Pharmaceutical companies on Thursday continued their pursuit of a breakthrough in the fight against the coronavirus pandemic, which set a grim new milestone even as states and cities forge ahead with plans to relax the lockdowns that are crippling the U.S. economy.
The global COVID-19 case count keeps climbing topping 5.7 million with more than 356,000 dead. The U.S. accounts for nearly a third of those deaths, with diagnoses closing in on 1.7 million nationally on a death toll that topped 100,000 on Wednesday.
The casualties will likely mount until a vaccine is found — which experts say will take at least another year. However, aggressive efforts by some of the biggest names in the pharmaceutical industry have ramped up expectations for a timeline, which have boosted markets in the face of grim economic news.
“As we start to focus on transitioning and coming back online into the workplace, that is giving a sense of optimism to the market,” Philip Drury, Citigroup’s head of EMEA banking and capital markets, told Yahoo Finance on Thursday, but cautioned it was “too soon to call” a rebound.
In a week full of vaccine news, Novartis (NVS) on Thursday announced its entrance into the race for a COVID-19 cure Thursday. In partnership with Harvard Medical School, Mass General Hospital and Massachusetts Eye and Ear, Novartis’ AveXis subsidiary will manufacture a vaccine for COVID-19 using its existing technology at no cost.
AveXis can produce recombinant vaccines, similar to technology being used by Merck (MRK) and Novavax (NVAX), and is providing its manufacturing capacity to the Harvard-led effort, according to the company’s statement. Clinical trials are scheduled to begin in the second half of 2020.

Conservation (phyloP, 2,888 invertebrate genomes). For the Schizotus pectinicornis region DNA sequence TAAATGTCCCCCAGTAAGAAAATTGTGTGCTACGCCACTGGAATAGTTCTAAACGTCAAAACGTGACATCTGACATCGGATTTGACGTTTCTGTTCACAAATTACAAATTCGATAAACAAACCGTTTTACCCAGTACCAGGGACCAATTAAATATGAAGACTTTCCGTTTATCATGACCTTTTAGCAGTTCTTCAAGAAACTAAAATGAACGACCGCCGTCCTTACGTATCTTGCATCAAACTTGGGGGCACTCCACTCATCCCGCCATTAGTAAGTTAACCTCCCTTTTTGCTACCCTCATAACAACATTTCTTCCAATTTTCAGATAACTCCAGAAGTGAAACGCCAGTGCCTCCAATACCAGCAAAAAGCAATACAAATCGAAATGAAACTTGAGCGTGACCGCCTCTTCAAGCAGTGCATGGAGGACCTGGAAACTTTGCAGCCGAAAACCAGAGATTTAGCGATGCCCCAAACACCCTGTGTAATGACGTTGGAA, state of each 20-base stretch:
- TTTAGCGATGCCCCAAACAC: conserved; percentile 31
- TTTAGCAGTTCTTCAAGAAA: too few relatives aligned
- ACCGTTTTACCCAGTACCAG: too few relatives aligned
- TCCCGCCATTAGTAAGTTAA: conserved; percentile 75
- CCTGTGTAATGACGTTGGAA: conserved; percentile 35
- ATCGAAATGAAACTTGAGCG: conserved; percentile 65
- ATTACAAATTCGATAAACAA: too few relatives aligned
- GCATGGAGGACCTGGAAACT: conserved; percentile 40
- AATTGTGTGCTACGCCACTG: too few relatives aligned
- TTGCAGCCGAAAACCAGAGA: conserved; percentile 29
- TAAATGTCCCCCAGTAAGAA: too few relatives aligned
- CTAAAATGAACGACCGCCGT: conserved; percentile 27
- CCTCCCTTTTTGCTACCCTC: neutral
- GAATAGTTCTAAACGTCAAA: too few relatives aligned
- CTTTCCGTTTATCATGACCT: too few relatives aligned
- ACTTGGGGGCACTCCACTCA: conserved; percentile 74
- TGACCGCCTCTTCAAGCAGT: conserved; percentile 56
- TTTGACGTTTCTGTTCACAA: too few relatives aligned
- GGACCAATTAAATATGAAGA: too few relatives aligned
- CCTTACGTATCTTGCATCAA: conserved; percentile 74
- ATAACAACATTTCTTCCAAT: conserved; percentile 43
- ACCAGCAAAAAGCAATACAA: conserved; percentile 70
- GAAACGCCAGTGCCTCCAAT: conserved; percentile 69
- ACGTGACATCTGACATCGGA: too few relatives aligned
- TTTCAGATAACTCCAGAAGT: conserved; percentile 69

“Having developed and produced one of just two, FDA-approved AAV gene therapies, we are uniquely poised to help the team move quickly toward this accelerated effort,” said Dave Lennon, president of AveXis.
Novartis’ role in the efforts to fight the virus also include its production of hydroxychloroquine, the drug touted by President Donald Trump, but the efficacy of which is doubted by top medical experts and National Institute of Allergy and Infectious Diseases director Anthony Fauci. The World Health Organization and the Food and Drug Administration have also flagged risks associated with using the drug as a COVID treatment.
US turns the corner on testing
Nationally, testing struggles have largely eased as individual states gradually relax restrictions on public lives, and new COVID cases flatten. Large academic and commercial labs are seeing more supply than demand, underscoring how more individuals are getting tested.
CVS Health (CVS) announced it will meet its goal of opening 1,000 drive-up sites at existing store locations around the country Thursday. At least half will serve vulnerable and underserved communities, according to a statement from the company.
CVS began with a limited testing site in mid-March in Massachusetts, followed by more widespread availability in five states. The company previously told Yahoo Finance the strategy relies on the drive-thru pharmacy locations when possible, which preserves personal protective equipment use. Patients will self-swab and CVS will process the samples through partner labs.
Tests are seen as a key ingredient to restarting economic activity, and getting people back to work. In the latest week, an additional 2.1 million individuals filed for unemployment, putting the total numbers out of work at over 40 million. However, continuing claims fell for the first time in weeks, and could be a sign of a businesses reopening.
Separately, the Centers for Disease Control released guidelines for re-opening offices, in an effort to “create a safe and healthy workplace and protect workers and clients.”
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